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Four grad students and their young professor are lounging on their boat around North Brother Island. The island houses the remains of the hospital that treated the typhoid outbreak of the early 1900’s. It is also where “Typhoid Mary” was kept for many years until her death. But what if she was still alive? Boredom and curiosity lead the students to the island and they end up stranded there, but not entirely alone.

I like the idea here. The island and Mary’s story are surrounded by mystery and creepiness. There’s a lot you can do with such a topic, but I don’t feel like this idea went anywhere. It is so predictable and not really scary. The creep factor is low. Mary isn’t really lurking in the shadows or a mysterious presence. Spoiler I guess, but she just comes out and basically greets everyone. Horror tropes ensue, but they are clumsy and filled with plot holes. Why did a character go off alone? Why did they conveniently set themselves up for being killed? Why did take a bunch of drugs? Why did they eat questionable food? The list goes on and on and on. There’s some paranormal subplot which doesn’t seem to fit. Is Mary real? She’d be over 100 if so and there’s no real explanation about how that is possible either. It is possible that the whole ordeal is a drug trip gone wrong and one character goes crazy, but that’s cheap.

Then there’s the characters. They are so incredibly shallow. They are just walking stereotypes that serve as check-boxes for diversities sake. There’s the misogynistic sort of hot professor guy, a Korean who is gay (because announcing his sexuality really matters apparently), a Jewish guy (again, why does that matter) who I only remember because him pushing his glasses up with his pinky is his only defining characteristic, a girl with a disability and a Spanish accent who constantly messes up English sayings. It seems like the author means this to be funny, but it comes off a little insulting. The final character is Karalee Soper, the great-granddaughter to the man who caught Typhoid Mary. Beyond that Karalee is a photographer with an abusive history. I’m all for diversity in books, but it feels so forced here.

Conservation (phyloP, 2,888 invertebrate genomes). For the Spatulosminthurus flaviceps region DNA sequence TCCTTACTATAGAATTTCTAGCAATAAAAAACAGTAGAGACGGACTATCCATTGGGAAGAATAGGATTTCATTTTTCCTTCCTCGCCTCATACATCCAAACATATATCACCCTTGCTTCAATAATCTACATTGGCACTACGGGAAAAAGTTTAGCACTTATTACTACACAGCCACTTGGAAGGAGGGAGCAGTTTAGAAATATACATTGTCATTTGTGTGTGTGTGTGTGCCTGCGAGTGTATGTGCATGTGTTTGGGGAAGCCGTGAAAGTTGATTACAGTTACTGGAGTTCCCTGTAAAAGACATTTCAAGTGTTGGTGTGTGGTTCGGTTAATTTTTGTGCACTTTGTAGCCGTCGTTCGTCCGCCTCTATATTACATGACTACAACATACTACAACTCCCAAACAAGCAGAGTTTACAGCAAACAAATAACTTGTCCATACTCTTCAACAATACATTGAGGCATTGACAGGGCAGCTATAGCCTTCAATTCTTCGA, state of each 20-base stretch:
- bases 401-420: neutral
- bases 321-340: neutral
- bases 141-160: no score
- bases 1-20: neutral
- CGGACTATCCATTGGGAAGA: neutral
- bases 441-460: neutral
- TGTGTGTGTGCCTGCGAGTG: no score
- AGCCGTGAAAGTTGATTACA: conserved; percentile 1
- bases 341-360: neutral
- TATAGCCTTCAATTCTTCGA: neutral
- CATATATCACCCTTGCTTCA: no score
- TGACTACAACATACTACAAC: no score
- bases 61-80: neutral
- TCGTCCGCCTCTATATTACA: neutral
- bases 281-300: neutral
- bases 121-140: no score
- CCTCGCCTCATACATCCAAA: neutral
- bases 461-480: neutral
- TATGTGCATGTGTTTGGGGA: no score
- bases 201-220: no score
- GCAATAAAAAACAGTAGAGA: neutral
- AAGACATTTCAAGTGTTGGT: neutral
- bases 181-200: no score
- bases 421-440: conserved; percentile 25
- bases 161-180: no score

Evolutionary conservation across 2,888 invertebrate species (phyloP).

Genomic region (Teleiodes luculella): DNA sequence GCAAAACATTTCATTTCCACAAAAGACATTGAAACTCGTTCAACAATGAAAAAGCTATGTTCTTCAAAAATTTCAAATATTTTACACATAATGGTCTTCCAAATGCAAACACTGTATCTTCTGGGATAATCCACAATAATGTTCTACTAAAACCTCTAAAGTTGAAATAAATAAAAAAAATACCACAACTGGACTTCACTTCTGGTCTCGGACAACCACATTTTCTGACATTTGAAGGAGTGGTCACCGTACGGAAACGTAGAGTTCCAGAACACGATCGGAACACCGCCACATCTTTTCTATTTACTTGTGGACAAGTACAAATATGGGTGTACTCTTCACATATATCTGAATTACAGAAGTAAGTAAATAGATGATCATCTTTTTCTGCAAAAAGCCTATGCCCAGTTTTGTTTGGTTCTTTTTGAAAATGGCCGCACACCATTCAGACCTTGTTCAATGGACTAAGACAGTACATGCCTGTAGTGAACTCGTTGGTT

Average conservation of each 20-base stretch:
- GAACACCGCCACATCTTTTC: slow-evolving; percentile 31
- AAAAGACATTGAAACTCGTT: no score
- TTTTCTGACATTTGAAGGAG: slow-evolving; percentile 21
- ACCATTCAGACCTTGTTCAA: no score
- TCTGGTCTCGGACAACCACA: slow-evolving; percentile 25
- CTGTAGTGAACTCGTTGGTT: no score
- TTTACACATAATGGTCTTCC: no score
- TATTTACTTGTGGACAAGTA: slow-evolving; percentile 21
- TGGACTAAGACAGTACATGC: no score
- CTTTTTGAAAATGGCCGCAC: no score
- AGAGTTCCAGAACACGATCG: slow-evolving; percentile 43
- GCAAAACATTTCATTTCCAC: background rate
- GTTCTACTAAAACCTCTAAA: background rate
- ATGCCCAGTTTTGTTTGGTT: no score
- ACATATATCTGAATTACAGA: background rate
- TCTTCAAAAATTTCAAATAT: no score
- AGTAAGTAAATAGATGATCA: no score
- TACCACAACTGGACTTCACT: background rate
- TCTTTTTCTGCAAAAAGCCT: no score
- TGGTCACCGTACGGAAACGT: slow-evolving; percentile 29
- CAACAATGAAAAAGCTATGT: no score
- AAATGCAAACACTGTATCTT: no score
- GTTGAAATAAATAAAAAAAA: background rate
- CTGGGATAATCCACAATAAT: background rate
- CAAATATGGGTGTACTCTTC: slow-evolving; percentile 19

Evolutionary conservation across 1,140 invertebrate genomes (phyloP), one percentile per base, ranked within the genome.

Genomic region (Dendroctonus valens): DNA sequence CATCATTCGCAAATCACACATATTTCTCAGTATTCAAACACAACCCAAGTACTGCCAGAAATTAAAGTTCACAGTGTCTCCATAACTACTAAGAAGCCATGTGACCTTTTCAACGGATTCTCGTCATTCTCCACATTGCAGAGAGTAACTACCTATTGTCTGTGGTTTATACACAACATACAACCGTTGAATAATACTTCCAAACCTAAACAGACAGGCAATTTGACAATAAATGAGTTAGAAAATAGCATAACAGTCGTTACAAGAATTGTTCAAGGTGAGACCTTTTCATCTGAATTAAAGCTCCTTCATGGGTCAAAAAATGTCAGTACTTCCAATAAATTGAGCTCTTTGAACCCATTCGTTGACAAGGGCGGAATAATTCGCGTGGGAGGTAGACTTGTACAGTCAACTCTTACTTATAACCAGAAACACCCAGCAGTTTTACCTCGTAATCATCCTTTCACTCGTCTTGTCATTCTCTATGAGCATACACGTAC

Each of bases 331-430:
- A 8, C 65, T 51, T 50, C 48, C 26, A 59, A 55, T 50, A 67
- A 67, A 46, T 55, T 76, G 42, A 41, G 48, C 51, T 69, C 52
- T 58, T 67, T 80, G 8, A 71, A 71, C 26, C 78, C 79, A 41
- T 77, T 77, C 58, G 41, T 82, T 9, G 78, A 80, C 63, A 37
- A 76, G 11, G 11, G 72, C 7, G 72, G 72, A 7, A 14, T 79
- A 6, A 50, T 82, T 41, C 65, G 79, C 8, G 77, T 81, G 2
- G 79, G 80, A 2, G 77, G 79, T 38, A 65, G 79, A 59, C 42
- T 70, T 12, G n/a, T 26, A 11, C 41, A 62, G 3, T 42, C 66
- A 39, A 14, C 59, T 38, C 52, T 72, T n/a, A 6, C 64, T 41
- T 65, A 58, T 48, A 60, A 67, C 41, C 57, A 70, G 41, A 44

So, pass on this one. Not scary, flat as paper characters, trope-filled plot. The most interesting thing is the historical facts and events sprinkled within, but do yourself a favor and read a nonfiction book for that.

*I received this for free from a Goodreads giveaway.

Painted Monsters and Other Strange Beasts

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When it comes to most horror I’m a giant chicken, but I do love Poe and Lovecraft. Their stories give me chills, but don’t leave me wide-eyed and awake at night. That and I can generally handle scary books better than scary movies. I took a little gamble on Orrin Grey’s Painted Monsters because it could have been the kind of thing that makes me sleep with the light on. Luckily it wasn’t.

What it is is a collection of great horror stories. As the title implies, many stories feature some kind of beast or monster(s), but there is also a great amount of suspense and imagery. I love Grey’s writing style. It is quick, witty, atmospheric, and cinematic. Not only is he good at setting up edge-of-your-seat plots and spine tingling scenes but he has talent at putting together good characters. I was surprised at the diverse cast of characters and how well put together many of them were.

Grey is very obviously well acquainted with all kinds of horror media. This collection is full of book and movie references. I’m not even close to being on his level so many of the references went over my head. However, this did not hurt my enjoyment of the stories too much. There were a few times where I felt a little left out or the hat tipping to other work got a little too distracting, but if you’re clueless like me you’ll probably still enjoy the stories and if you’re a big horror buff (particularly the classic stuff) you’ll be in heaven.

Three Gothic Novels

TGNbyCBB.png Though I usually do not review books I read for class I actually liked this one. (And I haven’t done much pleasure reading lately.) This specific edition includes three early American Gothic novels: Wieland, Arthur Mervyn, and Edgar Huntly. I enjoyed Wieland the most while the others were just OK. These novels and this author are the “father figures” of Gothic literature in America which is pretty interesting in itself.

Wieland is based in part on a real life mass murder. In the novel the character Wieland’s religious fanaticism, arguable mental instability, and influence from another character leads him to commit a terrible crime. The story employs some interesting and rather odd things like ventriloquism to tell the tale. At times the narration is melodramatic and rambling, but in my opinion that is to be expected from literature at this time. Though Wieland isn’t on the level of Poe it is an interesting look at Gothic literature’s roots.

The other two novels are much less creepy and interesting. At times their plots drag on and sometimes the amount of coincidence to drive the story is a bit too much for me. I skim read some parts of them because of this.